By Rene Bodack
The University of Calgary Faculty of Medicine announced another research success last week, finding new properties indicating cholesterol does not fully deserve its nasty reputation.
Until now, cholesterol was thought to be mainly a component of cell structure, causing atherosclerosis and hence various heart diseases when concentrated too highly.
However, associate professor of physiology and biophysics Dr. Jens Coorssen and his U of C team have found two new positive roles of cholesterol. It has an organizing role in lipid transports and regulates secretion of compounds from specialized cells, including the release of neurotransmitters essential to brain function and the secretion of insulin from the pancreatic cells. Therefore, a low level of cholesterol in the human body may lead to other dysfunctions.
“The results of this research are consistent with some side-effects seen in people being treated for high cholesterol,” said Dr. Coorssen. “These findings suggest that the widespread use of conventional anti-cholesterol treatments may need to be reconsidered in terms of more individualized dosages.”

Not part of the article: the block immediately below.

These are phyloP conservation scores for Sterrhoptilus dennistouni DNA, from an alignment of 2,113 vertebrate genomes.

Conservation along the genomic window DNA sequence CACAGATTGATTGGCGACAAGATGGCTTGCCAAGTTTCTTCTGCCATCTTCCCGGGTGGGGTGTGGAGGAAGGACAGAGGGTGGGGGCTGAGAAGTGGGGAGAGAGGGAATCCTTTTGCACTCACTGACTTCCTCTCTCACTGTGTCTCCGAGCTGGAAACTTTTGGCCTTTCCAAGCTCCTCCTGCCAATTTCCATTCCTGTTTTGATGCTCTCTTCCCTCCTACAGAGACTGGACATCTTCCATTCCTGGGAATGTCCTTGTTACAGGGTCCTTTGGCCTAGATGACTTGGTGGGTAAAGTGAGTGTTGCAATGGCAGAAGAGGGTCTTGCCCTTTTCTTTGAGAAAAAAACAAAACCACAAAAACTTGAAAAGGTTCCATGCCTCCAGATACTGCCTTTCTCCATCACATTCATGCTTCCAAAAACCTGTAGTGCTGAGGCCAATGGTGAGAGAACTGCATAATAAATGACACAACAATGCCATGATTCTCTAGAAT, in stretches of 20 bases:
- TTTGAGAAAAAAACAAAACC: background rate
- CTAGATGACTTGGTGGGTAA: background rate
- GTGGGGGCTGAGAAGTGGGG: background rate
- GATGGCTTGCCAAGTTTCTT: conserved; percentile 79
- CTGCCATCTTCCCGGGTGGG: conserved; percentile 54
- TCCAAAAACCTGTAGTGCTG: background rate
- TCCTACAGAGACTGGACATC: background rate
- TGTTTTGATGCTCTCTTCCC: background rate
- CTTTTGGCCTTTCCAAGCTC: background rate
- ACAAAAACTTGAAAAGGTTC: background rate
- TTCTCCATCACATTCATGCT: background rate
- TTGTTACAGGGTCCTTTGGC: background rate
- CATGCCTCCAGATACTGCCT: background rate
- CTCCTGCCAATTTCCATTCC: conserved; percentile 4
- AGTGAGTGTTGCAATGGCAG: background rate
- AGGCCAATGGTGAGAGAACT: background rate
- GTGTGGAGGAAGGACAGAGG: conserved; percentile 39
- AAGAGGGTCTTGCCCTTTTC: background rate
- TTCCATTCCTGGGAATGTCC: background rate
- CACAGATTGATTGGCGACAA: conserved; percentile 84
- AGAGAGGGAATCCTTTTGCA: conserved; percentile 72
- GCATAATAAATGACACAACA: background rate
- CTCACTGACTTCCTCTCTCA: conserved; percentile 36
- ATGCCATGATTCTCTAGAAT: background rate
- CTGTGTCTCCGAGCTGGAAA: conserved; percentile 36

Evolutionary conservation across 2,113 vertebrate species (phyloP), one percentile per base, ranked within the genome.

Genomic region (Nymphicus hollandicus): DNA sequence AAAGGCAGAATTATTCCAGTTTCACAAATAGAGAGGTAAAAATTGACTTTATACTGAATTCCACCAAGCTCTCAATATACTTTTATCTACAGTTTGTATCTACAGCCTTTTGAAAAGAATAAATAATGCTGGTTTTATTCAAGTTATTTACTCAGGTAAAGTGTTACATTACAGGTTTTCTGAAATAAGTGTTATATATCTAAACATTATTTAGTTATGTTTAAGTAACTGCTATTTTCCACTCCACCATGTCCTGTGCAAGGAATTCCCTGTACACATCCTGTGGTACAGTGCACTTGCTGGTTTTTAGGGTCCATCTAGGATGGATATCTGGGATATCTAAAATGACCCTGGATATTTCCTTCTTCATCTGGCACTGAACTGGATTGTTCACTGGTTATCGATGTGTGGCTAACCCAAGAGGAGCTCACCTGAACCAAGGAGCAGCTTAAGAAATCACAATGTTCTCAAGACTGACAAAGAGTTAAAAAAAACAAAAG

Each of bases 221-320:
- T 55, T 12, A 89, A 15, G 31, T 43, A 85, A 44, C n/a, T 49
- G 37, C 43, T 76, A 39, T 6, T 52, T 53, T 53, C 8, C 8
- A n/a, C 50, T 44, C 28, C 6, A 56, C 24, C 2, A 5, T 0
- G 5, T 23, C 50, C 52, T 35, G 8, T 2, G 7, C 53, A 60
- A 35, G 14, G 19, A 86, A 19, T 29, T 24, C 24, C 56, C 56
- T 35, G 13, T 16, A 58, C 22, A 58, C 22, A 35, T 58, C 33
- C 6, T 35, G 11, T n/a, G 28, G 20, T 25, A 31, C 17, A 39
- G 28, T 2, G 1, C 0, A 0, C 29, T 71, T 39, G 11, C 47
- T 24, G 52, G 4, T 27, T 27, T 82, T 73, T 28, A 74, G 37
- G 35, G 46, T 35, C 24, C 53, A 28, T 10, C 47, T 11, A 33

The team used the eggs of sea urchins for their studies. The eggs secrete many pure cortial vesicles whose fusion is similar to the process in neurons, making an ideal model for the neural system.
The team’s findings will be published in the Journal of Cell Science.
The project was supported by the Canadian Institute of Health Research, the Natural Sciences and Engineering Research Council and the Alberta Heritage Foundation for Medical Research. The equipment was purchased with a Canadian Foundation for Innovation grant.